Reader letter: Disabled have been ignored
Councillor John Holdich is apparently open to suggestions on how to save money but how about early intervention for families who have disabled children?
How about an all age inclusive autism pathway? If evidence and data was to be fully understood and considered, Coun Holdich would recognise that appropriate social care and education for disabled children and young people has long-term economical benefits and a positive impact on social mobility. Parents balancing the demands of employment and half-day schooling are being pushed to their limits, parents seeking social care support for their adult disabled child are struggling to navigate a demonising benefit system whilst tackling an understaffed, resource deprived and a crippling social care system.
There are over 13 million disabled people in the UK, nearly half of those in poverty – 6.9 million – are from families in which someone has a disability.
Professor Philip Alston highlighted that disabled people are the hardest hit by austerity measures in his report on extreme poverty and human rights. Disabled people and their families from Peterborough are no exception, we have been denied the very basic in terms of social care, housing, education and employment.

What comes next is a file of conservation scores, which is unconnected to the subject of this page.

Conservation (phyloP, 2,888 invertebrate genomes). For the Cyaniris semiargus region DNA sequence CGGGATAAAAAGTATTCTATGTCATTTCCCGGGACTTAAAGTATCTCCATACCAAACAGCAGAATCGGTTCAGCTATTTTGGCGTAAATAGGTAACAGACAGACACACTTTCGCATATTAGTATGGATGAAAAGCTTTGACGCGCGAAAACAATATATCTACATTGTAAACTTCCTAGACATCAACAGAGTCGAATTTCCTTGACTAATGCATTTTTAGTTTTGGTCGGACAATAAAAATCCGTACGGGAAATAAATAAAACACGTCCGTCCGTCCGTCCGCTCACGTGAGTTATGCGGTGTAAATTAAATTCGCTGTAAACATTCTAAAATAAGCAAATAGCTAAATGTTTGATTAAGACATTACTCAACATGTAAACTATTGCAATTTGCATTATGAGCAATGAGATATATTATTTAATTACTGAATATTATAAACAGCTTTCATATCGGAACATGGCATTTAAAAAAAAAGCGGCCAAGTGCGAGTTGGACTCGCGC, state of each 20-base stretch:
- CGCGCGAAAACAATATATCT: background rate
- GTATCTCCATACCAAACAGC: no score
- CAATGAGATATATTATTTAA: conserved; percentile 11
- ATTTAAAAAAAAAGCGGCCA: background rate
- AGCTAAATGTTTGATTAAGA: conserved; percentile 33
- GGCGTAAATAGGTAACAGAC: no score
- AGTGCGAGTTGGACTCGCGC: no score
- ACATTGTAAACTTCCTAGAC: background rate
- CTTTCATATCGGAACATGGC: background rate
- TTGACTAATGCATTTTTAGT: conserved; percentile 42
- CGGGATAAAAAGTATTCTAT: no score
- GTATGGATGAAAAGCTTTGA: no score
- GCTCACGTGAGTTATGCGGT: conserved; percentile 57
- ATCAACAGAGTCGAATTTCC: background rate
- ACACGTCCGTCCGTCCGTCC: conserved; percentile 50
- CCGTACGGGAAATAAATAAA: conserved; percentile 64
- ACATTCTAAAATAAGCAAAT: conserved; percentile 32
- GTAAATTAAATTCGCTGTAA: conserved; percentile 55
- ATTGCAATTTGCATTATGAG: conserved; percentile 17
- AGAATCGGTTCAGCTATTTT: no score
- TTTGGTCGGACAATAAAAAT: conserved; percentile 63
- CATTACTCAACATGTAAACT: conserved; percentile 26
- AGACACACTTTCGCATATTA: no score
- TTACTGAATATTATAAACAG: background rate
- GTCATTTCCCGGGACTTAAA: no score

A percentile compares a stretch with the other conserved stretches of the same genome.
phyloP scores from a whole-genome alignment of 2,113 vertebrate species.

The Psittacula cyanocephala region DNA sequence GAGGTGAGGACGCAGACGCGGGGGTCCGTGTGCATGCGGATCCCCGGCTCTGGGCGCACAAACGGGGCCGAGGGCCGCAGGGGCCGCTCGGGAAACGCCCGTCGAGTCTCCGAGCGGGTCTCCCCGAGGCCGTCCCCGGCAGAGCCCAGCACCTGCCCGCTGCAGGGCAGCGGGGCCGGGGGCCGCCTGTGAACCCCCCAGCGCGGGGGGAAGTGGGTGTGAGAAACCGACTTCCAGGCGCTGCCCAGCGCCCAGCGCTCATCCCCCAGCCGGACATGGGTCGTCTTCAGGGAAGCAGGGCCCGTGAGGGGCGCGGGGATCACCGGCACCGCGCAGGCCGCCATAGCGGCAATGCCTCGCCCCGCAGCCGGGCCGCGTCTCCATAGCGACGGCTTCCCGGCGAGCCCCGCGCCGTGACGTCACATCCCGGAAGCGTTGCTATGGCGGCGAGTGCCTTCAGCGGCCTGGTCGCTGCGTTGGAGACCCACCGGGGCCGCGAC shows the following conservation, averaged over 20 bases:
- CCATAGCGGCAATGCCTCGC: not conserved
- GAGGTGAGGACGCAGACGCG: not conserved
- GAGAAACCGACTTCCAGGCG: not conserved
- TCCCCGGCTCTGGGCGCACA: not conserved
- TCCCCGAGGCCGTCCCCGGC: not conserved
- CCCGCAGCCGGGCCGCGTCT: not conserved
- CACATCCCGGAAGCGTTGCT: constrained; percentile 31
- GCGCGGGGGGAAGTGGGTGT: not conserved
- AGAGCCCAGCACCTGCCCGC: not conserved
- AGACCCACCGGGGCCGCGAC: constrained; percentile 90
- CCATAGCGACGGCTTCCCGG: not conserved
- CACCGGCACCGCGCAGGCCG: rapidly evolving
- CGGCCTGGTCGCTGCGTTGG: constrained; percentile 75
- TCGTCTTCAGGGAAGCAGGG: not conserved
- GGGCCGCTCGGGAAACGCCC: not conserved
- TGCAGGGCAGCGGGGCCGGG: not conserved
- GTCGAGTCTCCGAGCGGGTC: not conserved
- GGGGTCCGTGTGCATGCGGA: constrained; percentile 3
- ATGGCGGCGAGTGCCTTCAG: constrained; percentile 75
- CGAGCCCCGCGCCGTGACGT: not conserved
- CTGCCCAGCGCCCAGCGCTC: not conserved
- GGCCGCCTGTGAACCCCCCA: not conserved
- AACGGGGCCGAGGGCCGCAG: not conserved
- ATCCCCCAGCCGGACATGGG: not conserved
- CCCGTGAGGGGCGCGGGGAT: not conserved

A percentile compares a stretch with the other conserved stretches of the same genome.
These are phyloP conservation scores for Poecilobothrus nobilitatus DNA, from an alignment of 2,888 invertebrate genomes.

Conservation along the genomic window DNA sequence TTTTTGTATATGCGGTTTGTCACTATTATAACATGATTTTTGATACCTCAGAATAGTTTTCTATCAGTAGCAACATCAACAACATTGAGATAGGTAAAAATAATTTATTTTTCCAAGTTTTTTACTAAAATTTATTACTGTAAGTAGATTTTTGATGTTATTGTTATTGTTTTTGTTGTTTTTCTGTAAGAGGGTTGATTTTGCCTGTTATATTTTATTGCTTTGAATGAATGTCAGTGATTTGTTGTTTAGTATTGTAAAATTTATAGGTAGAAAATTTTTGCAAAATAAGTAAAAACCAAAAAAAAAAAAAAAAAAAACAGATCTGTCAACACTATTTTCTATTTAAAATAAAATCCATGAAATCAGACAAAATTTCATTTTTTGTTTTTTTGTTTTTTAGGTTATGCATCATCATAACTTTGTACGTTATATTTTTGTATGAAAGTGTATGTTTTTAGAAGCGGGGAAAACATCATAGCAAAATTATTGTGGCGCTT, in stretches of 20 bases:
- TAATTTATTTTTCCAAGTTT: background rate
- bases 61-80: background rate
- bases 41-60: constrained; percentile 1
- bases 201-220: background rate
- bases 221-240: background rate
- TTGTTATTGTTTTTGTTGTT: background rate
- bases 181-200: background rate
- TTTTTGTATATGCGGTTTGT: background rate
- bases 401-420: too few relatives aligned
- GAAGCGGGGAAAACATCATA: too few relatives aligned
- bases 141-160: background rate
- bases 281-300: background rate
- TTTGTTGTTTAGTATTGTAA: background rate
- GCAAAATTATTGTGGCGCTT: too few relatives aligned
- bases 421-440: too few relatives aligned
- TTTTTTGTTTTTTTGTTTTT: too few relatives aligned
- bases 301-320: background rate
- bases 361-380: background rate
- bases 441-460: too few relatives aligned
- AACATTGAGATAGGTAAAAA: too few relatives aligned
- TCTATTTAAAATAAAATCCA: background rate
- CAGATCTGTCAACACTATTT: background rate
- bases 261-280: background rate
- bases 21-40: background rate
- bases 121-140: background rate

It’s disappointing to read time and time again articles from local politicians’ claiming to be ‘the’ voice for the public whilst consistently ignoring or avoiding disability specific campaigns such as the SEND Crisis Campaign. It’s all well good for Coun Holdich to blame increasing demand whilst saying that funding has reduced from the central government and the leader of the Labour Party to remain consistent in regurgitating the old opposing party rhetoric of ‘well look how bad the current council administration is’. It has almost become an ongoing school playground game whilst vulnerable people are pushed into poverty and despair.
The government’s persistent failure to assess the impact of austerity of the most vulnerable groups of people is shocking but what’s more alarming that locally in Peterborough, the total lack of transparency and evidence-based decision making has remained unchallenged by what appears to be a politically diverse council. Why is it that limited resources are used to fund projects such as form filling whilst there are other organisations providing the very same service? Is this not an example of poor decision making?
From observation, councillors have more to say when a bridge is being discussed and yet when vulnerable children are denied access to education, we the parent campaigners, are ignored, our children are ignored.
As the General Election is upon us perhaps it’s time to ask this question: the person with a rosette or letter knocking on your door, will they listen to your concerns? And, most importantly, what are they proposing to do about it?